It is often easier to keep fish that like your water rather than trying to change the pH.
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post #3 of 7 (permalink) Old 02-12-2016, 01:41 AM
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Ph is fine for those plants. I grow them with similar ph. What is your fertilizing routine? Do you use Excel or co2?

Also, I am wondering about your lighting. Describe what kind of led's they are?
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post #4 of 7 (permalink) Old 02-12-2016, 01:59 AM
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@Diana shouldnt he wait 24 hours after adding prime/other dechlor before adding the bacteria culture?

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post #5 of 7 (permalink) Old 02-12-2016, 02:43 AM Thread Starter
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I looked up par rating for light..... It is a marineland aquatic plant led ....par is 172 at 12 inches.... I have 2 of them
I'm using charcoal, ceramic rings, filter media, perigen in and use flourish once a week...

Bump: I also just added big round rock to my aquarium as well, it seems like I have developed some light brown alge( very thin layer on sand)... I haven't done a filter clean yet either because I was trying to cycle. Like I said I'm new to plants, sand and a canister filter. I'm running lights about 10 hours ... Is that too much light?..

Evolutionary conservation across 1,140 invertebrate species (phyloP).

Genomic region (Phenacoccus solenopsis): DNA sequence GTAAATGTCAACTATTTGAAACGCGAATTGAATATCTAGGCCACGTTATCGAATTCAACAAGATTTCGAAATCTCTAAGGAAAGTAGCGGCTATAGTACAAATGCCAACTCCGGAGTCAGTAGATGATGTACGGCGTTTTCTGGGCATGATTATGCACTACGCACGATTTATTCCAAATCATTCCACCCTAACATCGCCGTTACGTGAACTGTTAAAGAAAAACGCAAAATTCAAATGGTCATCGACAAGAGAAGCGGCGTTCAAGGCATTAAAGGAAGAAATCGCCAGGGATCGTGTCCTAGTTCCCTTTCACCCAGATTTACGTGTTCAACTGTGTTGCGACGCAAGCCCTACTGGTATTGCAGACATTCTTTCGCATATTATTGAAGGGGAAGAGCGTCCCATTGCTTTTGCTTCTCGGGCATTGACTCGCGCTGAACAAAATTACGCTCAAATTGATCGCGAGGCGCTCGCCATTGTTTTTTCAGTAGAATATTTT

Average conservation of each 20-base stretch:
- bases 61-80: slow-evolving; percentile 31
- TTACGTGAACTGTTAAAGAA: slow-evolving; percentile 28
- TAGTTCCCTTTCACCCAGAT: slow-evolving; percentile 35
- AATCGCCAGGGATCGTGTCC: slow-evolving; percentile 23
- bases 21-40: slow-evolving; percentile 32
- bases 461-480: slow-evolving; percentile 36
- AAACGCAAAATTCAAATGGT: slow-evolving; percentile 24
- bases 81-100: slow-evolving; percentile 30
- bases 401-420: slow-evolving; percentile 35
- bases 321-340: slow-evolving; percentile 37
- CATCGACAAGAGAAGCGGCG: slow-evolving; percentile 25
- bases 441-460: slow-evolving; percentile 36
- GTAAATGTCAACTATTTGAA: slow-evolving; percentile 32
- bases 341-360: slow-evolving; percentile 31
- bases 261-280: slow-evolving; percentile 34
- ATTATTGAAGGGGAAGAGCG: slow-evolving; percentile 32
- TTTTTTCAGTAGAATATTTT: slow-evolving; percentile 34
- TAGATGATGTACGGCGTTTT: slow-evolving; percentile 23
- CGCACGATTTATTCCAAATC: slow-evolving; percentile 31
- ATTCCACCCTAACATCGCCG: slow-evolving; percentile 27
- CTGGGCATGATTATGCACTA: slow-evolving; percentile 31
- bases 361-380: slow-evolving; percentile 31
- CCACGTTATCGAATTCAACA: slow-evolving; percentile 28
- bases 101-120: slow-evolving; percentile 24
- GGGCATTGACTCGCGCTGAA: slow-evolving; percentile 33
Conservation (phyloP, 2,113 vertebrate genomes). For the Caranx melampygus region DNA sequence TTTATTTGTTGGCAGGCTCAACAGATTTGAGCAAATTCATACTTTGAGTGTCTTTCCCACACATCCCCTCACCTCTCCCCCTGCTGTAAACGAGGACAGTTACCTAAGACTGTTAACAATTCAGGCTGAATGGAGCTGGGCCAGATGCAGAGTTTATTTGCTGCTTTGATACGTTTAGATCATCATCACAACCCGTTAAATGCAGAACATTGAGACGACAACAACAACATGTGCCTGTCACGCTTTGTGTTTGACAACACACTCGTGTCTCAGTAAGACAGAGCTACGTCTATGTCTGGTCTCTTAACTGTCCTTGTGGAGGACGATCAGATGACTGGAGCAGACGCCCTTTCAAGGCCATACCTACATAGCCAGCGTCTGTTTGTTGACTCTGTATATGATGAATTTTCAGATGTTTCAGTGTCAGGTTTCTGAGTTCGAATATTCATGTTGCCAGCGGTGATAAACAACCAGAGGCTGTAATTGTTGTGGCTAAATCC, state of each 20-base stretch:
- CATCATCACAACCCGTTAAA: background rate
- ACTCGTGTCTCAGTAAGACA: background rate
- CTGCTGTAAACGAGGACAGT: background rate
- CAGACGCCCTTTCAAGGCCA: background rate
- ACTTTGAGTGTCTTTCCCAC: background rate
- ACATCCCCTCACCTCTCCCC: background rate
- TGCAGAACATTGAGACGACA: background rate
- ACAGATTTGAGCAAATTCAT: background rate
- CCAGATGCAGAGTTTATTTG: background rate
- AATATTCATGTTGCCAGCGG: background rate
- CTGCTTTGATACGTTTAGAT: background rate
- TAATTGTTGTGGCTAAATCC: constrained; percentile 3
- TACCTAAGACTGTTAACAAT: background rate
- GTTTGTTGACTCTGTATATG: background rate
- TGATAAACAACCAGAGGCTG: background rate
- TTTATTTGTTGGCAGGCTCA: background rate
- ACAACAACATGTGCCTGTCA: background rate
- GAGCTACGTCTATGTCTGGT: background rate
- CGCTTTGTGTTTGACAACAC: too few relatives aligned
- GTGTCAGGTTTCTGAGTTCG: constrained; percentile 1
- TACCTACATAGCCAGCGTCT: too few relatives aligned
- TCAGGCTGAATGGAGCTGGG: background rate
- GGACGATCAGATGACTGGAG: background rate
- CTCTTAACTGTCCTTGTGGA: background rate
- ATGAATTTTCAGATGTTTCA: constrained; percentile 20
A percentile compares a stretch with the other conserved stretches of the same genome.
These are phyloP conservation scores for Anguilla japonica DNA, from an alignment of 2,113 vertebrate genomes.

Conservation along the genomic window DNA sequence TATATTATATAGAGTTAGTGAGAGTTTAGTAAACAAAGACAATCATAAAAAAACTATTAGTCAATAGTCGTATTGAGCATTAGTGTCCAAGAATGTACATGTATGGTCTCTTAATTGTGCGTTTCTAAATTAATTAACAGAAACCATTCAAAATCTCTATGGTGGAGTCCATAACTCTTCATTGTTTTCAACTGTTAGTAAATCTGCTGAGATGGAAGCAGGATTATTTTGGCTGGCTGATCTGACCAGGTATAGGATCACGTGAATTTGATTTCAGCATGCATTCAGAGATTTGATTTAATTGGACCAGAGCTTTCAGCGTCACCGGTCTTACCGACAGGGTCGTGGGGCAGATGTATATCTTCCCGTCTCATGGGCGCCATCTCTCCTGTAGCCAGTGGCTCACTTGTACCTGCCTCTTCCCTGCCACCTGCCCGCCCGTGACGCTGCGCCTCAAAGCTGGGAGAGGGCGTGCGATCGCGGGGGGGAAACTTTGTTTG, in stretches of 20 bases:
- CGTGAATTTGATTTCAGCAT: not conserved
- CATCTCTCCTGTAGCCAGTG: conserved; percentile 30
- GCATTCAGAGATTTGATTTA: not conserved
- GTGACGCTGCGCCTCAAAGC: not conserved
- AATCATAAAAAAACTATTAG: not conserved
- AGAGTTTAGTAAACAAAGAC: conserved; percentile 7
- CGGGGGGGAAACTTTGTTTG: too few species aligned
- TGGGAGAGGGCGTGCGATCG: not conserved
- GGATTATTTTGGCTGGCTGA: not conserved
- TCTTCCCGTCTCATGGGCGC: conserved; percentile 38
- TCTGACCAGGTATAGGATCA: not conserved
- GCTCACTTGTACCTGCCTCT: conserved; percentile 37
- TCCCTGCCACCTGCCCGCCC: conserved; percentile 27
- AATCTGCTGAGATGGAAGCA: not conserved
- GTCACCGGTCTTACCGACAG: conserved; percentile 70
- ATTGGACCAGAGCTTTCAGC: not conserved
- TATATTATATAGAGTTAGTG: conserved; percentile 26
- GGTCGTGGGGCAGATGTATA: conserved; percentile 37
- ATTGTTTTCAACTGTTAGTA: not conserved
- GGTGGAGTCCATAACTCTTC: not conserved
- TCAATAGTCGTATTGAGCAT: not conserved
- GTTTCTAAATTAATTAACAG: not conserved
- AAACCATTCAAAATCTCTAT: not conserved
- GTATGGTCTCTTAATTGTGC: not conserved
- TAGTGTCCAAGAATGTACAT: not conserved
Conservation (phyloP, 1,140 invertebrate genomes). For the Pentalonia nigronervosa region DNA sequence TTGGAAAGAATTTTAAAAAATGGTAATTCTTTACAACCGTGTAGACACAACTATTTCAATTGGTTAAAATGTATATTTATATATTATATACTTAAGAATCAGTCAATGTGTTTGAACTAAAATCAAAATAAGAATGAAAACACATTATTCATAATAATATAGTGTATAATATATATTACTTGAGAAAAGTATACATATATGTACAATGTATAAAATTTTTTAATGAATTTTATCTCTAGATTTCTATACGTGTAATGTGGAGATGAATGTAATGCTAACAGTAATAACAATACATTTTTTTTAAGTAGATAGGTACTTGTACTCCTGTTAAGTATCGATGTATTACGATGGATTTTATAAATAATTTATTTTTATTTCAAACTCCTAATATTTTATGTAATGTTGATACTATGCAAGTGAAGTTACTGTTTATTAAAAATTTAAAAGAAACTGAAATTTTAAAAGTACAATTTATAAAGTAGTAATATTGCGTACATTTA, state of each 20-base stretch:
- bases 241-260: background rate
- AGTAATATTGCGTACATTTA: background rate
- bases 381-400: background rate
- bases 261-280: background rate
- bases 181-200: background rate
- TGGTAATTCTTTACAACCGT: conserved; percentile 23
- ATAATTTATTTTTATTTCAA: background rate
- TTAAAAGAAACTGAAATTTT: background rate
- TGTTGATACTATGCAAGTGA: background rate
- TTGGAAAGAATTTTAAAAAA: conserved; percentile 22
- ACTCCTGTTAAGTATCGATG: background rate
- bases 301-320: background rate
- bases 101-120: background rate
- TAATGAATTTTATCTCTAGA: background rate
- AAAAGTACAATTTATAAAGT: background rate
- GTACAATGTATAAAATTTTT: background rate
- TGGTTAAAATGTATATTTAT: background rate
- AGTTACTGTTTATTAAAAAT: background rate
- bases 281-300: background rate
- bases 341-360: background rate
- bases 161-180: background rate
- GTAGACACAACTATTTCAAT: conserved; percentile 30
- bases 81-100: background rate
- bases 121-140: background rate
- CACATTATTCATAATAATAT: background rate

Plants are in for two weeks is what original post is suppose to say

Last edited by Darkblade48; 02-12-2016 at 08:47 AM. Reason: Please use the edit function for back to back posts
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post #6 of 7 (permalink) Old 02-12-2016, 03:44 AM
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Well, it sounds like a lot of light.

Plants need over a dozen elements. I think the set up so far is probably very low in the major nutrients that plants need: N, P, K. Don't add any nitrogen- you want the plants to help by removing the ammonia.

Seachem Flourish Comprehensive (if that is the Flourish product you are using) contains so little of the macros that it pretty much just counts as trace minerals.

Yes, I believe the instructions say to wait 24 hours after adding dechlor before adding Tetra Safe Start. Follow the label directions in this.

I am trying to emphasize that .5ppm NH3 is toxic to the fish and this is of major importance at this point. With high pH most of the ammonia in there is in the toxic NH3 form, too.
Do not wait until Saturday to do a 50% water change. Do it NOW.
By the time you get back with the Nitrospira (probably late tomorrow) it will have been about 24 hours, and will be fine to add it then.
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post #7 of 7 (permalink) Old 02-12-2016, 03:51 AM
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If NH3 is @ .5ppm you will need a NO2 test kit.
I don't recall an NO2 (Nitrite) value.
You will need to monitor Nitrites before bacteria change them to NO3.

Seachem "Prime" @ a 5x dose for 48 hours will help hold up NH3 toxicity.

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Growing is not that difficult.